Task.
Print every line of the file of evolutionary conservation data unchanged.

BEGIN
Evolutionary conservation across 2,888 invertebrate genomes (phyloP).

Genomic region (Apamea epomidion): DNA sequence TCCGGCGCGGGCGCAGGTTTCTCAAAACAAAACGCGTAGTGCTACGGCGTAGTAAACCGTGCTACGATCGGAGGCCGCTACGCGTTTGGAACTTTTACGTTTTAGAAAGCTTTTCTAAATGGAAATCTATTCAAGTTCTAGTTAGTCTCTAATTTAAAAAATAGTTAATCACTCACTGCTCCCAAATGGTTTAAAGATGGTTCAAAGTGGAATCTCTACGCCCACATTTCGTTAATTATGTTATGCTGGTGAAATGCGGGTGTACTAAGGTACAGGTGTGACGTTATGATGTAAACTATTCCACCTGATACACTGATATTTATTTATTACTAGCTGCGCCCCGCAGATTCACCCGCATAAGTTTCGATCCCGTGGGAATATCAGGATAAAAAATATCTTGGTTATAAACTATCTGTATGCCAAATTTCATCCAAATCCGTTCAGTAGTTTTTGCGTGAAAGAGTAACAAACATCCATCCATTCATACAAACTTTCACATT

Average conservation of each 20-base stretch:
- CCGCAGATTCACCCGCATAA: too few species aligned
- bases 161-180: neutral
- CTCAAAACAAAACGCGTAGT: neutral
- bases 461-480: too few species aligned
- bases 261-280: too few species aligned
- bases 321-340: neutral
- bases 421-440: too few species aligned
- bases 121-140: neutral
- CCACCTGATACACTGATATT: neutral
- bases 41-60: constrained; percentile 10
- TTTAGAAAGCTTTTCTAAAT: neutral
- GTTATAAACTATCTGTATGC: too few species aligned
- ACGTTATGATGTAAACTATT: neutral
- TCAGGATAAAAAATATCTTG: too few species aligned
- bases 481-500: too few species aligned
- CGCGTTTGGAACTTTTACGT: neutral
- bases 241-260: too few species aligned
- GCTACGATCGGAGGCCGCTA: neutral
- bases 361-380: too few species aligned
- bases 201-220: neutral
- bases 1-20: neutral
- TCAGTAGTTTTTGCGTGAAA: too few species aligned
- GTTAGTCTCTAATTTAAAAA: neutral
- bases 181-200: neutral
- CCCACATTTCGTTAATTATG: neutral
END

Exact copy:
Evolutionary conservation across 2,888 invertebrate genomes (phyloP).

Genomic region (Apamea epomidion): DNA sequence TCCGGCGCGGGCGCAGGTTTCTCAAAACAAAACGCGTAGTGCTACGGCGTAGTAAACCGTGCTACGATCGGAGGCCGCTACGCGTTTGGAACTTTTACGTTTTAGAAAGCTTTTCTAAATGGAAATCTATTCAAGTTCTAGTTAGTCTCTAATTTAAAAAATAGTTAATCACTCACTGCTCCCAAATGGTTTAAAGATGGTTCAAAGTGGAATCTCTACGCCCACATTTCGTTAATTATGTTATGCTGGTGAAATGCGGGTGTACTAAGGTACAGGTGTGACGTTATGATGTAAACTATTCCACCTGATACACTGATATTTATTTATTACTAGCTGCGCCCCGCAGATTCACCCGCATAAGTTTCGATCCCGTGGGAATATCAGGATAAAAAATATCTTGGTTATAAACTATCTGTATGCCAAATTTCATCCAAATCCGTTCAGTAGTTTTTGCGTGAAAGAGTAACAAACATCCATCCATTCATACAAACTTTCACATT

Average conservation of each 20-base stretch:
- CCGCAGATTCACCCGCATAA: too few species aligned
- bases 161-180: neutral
- CTCAAAACAAAACGCGTAGT: neutral
- bases 461-480: too few species aligned
- bases 261-280: too few species aligned
- bases 321-340: neutral
- bases 421-440: too few species aligned
- bases 121-140: neutral
- CCACCTGATACACTGATATT: neutral
- bases 41-60: constrained; percentile 10
- TTTAGAAAGCTTTTCTAAAT: neutral
- GTTATAAACTATCTGTATGC: too few species aligned
- ACGTTATGATGTAAACTATT: neutral
- TCAGGATAAAAAATATCTTG: too few species aligned
- bases 481-500: too few species aligned
- CGCGTTTGGAACTTTTACGT: neutral
- bases 241-260: too few species aligned
- GCTACGATCGGAGGCCGCTA: neutral
- bases 361-380: too few species aligned
- bases 201-220: neutral
- bases 1-20: neutral
- TCAGTAGTTTTTGCGTGAAA: too few species aligned
- GTTAGTCTCTAATTTAAAAA: neutral
- bases 181-200: neutral
- CCCACATTTCGTTAATTATG: neutral